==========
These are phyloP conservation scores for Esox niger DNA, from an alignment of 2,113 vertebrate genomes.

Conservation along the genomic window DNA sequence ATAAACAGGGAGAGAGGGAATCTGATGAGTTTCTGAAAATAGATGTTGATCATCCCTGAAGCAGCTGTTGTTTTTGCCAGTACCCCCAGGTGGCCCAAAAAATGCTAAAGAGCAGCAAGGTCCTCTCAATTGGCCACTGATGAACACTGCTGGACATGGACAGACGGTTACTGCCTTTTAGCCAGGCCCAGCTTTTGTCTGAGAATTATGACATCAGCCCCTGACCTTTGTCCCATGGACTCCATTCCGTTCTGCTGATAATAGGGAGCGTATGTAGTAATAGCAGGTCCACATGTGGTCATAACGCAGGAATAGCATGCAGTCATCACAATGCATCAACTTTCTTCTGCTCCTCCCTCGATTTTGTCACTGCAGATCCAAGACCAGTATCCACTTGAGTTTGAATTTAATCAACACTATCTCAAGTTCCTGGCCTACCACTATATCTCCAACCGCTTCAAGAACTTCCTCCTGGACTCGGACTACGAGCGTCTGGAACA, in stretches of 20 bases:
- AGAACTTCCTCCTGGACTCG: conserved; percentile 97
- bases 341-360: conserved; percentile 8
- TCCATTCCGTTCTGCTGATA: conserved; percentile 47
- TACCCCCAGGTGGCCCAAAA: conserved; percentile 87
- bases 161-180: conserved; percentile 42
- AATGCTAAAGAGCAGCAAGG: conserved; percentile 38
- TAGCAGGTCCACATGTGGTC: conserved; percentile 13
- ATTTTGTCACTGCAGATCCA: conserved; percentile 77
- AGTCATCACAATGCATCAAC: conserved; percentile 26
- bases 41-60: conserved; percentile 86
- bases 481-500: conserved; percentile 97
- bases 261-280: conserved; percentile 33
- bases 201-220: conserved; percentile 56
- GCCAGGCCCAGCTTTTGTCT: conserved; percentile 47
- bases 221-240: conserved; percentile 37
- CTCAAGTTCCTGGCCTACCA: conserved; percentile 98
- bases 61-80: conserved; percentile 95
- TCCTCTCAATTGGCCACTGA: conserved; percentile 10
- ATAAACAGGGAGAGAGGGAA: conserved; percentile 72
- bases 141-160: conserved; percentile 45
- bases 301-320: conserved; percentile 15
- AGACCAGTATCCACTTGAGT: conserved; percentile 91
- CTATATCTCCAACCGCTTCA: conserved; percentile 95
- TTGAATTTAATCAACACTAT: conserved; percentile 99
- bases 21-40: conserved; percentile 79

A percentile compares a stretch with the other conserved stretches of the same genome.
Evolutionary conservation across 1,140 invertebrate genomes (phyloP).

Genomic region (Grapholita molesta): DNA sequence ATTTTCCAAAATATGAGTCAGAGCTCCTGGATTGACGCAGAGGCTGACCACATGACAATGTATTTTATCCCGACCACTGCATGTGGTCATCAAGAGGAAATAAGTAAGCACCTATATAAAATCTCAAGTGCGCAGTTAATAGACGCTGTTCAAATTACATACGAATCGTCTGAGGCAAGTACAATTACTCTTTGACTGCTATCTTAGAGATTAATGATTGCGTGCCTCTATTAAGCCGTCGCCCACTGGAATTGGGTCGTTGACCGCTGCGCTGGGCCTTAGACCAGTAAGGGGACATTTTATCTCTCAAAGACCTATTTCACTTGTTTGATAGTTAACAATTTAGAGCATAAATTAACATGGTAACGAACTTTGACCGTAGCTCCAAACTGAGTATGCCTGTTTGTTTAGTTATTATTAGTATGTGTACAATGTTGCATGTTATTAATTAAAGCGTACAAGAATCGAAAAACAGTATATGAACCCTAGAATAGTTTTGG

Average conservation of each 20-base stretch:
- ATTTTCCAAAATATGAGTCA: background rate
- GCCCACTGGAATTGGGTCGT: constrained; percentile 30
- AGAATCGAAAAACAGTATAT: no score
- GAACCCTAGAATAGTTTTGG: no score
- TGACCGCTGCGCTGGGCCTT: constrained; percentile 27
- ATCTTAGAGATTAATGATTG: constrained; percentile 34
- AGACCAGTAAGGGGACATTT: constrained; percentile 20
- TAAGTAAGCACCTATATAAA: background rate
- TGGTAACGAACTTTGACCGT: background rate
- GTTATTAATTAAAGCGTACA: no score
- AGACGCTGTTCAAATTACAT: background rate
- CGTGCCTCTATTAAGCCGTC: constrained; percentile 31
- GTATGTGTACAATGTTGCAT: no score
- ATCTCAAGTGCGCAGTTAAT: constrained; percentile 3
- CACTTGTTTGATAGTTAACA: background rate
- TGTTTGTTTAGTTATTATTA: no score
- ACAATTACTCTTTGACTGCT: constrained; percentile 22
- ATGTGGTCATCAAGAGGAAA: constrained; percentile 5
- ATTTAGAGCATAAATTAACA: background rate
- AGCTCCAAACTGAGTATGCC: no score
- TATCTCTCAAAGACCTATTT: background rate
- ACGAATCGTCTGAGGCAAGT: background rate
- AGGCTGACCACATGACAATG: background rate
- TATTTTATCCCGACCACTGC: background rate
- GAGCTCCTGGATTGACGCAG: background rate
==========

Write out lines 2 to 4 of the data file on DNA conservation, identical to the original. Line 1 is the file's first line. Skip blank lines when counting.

Conservation along the genomic window DNA sequence ATAAACAGGGAGAGAGGGAATCTGATGAGTTTCTGAAAATAGATGTTGATCATCCCTGAAGCAGCTGTTGTTTTTGCCAGTACCCCCAGGTGGCCCAAAAAATGCTAAAGAGCAGCAAGGTCCTCTCAATTGGCCACTGATGAACACTGCTGGACATGGACAGACGGTTACTGCCTTTTAGCCAGGCCCAGCTTTTGTCTGAGAATTATGACATCAGCCCCTGACCTTTGTCCCATGGACTCCATTCCGTTCTGCTGATAATAGGGAGCGTATGTAGTAATAGCAGGTCCACATGTGGTCATAACGCAGGAATAGCATGCAGTCATCACAATGCATCAACTTTCTTCTGCTCCTCCCTCGATTTTGTCACTGCAGATCCAAGACCAGTATCCACTTGAGTTTGAATTTAATCAACACTATCTCAAGTTCCTGGCCTACCACTATATCTCCAACCGCTTCAAGAACTTCCTCCTGGACTCGGACTACGAGCGTCTGGAACA, in stretches of 20 bases:
- AGAACTTCCTCCTGGACTCG: conserved; percentile 97
- bases 341-360: conserved; percentile 8